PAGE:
Matter of Kearns v Decisions Strategies Envt.

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Matter of Kearns v Decisions Strategies Envt. 2018 NY Slip Op 08599 Decided on December 13, 2018 Appellate Division, Third Department Published by New York State Law Reporting Bureau pursuant to Judiciary Law § 431. This opinion is uncorrected and subject to revision before publication in the Official Reports.

Decided and Entered: December 13, 2018
526403

[*1]In the Matter of PETER KEARNS, Appellant,

v

DECISIONS STRATEGIES ENVIRONMENT et al., Respondents. WORKERS' COMPENSATION BOARD, Respondent.

Calendar Date: November 19, 2018
Before: McCarthy, J.P., Egan Jr., Lynch, Devine and Clark, JJ.

Persaud & Zeltmann, Massapequa (Sharmine Persaud of counsel), for appellant.

Goldberg Segalla, LLP, Buffalo (Cory A. DeCresenza of counsel), for Decisions Strategies Environment and another, respondents.



MEMORANDUM AND ORDER

McCarthy, J.P.

Appeal from a decision of the Workers' Compensation Board, filed June 19, 2017, which ruled, among other things, that claimant was not a participant in the World Trade Center rescue, recovery or cleanup operations and denied his claim for workers' compensation benefits.

Following the September 11, 2001 terrorist attacks on the World Trade Center, claimant, an ironworker by trade, was hired by Confidential Investigations and Consultants (hereinafter CIC) to monitor and record trucks coming into and leaving the disaster site. Claimant began this work in late September or early October 2001 and continued until December 2001. Decisions Strategies Environment, a general contractor at the site, had hired CIC as a subcontractor to monitor the truck traffic hauling debris from the site. In 2013, claimant filed an employee claim (a C-3 form) for workers' compensation benefits for injuries allegedly sustained as a result of exposure to toxic debris at the site, including emphysema, chronic bronchitis, asthma and chronic obstructive pulmonary disease. In 2014, claimant filed a registration of his participation in the World Trade Center rescue, recovery and cleanup operations with the Workers' Compensation Board (see Workers' Compensation Law § 162). Following hearings, a Workers' Compensation Law Judge found, among other things, that claimant's activities were covered by Workers' Compensation Law article 8-A and established a claim for chronic obstructive pulmonary disease, gastroesophageal reflux disease and sleep apnea syndrome. On appeal by Decisions Strategies, the Workers' Compensation Board reversed, finding that the claim was untimely under Workers' Compensation Law § 28 and that claimant's job activities monitoring trucks were not covered by Workers' Compensation Law article 8-A as he was not a [*2]participant involved in "rescue, recovery, or cleanup operations" within the meaning of Workers' Compensation Law § 161 (1). This appeal by claimant ensued.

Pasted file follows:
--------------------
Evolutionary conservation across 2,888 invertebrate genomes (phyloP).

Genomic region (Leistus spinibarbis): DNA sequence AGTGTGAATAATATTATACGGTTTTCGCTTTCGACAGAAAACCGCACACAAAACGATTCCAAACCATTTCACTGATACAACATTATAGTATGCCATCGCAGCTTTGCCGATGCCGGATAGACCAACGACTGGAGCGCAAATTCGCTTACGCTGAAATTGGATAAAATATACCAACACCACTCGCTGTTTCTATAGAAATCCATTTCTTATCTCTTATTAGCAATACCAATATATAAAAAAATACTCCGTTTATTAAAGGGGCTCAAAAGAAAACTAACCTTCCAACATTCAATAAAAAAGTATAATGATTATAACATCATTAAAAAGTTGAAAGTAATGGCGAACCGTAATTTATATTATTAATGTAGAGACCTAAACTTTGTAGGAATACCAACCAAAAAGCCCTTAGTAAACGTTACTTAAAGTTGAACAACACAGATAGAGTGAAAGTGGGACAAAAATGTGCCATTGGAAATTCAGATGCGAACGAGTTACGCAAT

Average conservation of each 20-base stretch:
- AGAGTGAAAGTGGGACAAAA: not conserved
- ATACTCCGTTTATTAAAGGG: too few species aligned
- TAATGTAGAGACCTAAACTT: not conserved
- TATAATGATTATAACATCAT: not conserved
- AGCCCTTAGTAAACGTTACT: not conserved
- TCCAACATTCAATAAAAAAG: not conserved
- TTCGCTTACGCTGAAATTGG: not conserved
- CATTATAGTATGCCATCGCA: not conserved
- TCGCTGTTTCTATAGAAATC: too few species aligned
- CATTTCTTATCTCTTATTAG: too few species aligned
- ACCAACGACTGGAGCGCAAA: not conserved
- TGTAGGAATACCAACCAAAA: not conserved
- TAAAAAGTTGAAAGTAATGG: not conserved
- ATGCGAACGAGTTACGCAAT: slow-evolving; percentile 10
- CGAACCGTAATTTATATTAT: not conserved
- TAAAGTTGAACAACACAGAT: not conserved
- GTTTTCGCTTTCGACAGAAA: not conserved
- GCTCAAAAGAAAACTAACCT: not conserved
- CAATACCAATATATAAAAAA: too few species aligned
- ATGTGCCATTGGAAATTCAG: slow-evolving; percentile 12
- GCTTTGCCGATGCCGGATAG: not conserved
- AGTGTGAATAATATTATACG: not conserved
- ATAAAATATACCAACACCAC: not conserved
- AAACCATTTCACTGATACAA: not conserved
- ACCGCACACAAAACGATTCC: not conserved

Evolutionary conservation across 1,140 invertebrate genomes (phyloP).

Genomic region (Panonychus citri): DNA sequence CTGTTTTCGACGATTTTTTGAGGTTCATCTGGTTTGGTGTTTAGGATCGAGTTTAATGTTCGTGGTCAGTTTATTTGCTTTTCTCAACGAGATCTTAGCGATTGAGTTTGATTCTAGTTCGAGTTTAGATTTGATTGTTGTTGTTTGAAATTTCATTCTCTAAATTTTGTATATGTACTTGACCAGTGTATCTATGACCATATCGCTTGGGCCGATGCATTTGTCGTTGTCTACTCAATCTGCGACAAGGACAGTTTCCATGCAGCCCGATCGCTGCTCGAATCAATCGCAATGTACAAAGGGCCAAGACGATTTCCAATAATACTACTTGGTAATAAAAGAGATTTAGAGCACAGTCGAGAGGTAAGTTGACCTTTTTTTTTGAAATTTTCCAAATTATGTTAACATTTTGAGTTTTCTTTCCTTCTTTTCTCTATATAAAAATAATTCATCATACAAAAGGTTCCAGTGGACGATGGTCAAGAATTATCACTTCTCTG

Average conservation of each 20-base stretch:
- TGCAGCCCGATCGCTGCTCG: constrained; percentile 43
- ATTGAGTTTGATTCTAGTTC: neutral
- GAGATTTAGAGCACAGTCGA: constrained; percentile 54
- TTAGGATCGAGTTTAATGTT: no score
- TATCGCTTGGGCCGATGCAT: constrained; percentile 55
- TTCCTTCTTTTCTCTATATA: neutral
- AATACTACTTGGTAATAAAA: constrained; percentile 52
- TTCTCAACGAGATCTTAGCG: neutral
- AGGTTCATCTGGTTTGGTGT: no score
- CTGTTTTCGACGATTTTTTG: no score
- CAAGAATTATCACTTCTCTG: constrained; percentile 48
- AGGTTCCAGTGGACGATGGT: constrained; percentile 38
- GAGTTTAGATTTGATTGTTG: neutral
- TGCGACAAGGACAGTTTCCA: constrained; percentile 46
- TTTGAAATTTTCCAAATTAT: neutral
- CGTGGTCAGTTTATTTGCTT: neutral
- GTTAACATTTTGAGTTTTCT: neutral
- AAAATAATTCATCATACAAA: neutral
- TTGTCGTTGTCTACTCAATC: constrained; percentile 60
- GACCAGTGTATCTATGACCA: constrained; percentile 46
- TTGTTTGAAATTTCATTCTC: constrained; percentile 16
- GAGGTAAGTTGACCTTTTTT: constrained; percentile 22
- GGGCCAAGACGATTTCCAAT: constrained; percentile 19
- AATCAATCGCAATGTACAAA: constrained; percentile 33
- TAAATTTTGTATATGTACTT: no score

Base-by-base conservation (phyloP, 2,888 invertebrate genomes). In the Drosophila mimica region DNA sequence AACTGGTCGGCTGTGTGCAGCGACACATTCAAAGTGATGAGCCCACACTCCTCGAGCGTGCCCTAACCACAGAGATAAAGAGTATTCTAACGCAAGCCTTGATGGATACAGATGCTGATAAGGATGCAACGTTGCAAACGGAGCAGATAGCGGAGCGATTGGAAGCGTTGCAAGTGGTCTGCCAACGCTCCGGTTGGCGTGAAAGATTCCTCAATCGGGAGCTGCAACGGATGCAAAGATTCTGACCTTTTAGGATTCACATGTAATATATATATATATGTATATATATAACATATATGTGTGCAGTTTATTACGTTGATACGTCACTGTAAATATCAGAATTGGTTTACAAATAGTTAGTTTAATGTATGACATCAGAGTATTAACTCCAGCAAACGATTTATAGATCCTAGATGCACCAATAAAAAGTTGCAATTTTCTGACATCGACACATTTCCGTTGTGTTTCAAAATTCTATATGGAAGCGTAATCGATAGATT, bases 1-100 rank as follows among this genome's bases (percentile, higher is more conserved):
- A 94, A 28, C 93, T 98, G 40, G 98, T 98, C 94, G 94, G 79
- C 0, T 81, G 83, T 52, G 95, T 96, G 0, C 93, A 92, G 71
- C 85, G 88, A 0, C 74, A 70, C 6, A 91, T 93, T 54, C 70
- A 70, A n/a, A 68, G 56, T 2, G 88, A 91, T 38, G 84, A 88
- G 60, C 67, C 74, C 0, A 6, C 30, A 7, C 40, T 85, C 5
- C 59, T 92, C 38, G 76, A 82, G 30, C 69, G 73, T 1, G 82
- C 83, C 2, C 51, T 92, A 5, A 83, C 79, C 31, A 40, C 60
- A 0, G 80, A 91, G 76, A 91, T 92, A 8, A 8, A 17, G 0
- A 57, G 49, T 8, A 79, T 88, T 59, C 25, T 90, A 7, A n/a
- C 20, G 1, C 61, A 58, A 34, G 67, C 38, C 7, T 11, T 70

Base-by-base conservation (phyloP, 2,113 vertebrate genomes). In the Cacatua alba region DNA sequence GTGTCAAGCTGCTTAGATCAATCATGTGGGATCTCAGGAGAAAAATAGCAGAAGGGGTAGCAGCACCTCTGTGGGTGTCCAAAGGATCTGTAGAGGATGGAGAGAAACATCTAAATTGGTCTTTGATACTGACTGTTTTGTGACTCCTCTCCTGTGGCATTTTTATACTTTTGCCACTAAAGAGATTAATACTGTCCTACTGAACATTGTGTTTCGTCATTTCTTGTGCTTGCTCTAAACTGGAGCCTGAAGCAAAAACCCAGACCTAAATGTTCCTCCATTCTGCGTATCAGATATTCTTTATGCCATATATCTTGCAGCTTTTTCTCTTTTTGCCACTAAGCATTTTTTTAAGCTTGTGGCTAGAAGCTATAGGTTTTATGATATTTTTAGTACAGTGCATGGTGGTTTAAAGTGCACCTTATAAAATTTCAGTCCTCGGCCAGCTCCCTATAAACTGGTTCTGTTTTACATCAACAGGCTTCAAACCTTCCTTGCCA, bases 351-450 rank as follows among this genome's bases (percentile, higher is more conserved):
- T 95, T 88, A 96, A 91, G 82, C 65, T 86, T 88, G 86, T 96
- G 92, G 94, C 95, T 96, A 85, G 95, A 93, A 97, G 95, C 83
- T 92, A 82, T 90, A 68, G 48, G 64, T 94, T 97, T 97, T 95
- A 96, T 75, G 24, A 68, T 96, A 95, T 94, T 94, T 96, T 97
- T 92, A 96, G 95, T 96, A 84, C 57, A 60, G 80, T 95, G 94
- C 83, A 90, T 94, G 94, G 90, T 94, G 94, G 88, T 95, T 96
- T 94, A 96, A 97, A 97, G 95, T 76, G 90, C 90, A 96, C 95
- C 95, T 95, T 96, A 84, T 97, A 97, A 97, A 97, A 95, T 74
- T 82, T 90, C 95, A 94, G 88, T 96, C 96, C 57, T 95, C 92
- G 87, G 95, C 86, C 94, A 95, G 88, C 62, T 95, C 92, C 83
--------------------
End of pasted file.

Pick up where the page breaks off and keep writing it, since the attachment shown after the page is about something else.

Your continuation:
We affirm. Substantial evidence supports the Board's determination that claimant's employment activities at this site did not constitute participation in the "rescue, recovery, or cleanup operations" (Workers' Compensation Law § 161 [1]) so as to be covered by Workers' Compensation Law article 8-A. As relevant here, Workers' Compensation Law § 161 provides that the phrase "'[p]articipant in World Trade Center rescue, recovery, or cleanup operations' means any . . . employee who within the course of employment . . . participated in the rescue, recovery, or cleanup operations at the World Trade Center site between September [11, 2001] and September [12, 2002]" (Workers' Compensation Law § 161 [1] [a] [i]). "So long as the Board's construction and application of the statutory words (rescue, recovery, cleanup) is consistent with the generally accepted meaning of such terms, and the underlying factual basis for making its determination is supported by substantial evidence, its determination will be upheld" (Matter of Regan v City of Hornell Police Dept., 124 AD3d 994, 996 [2015] [internal quotation marks, brackets and citation omitted]).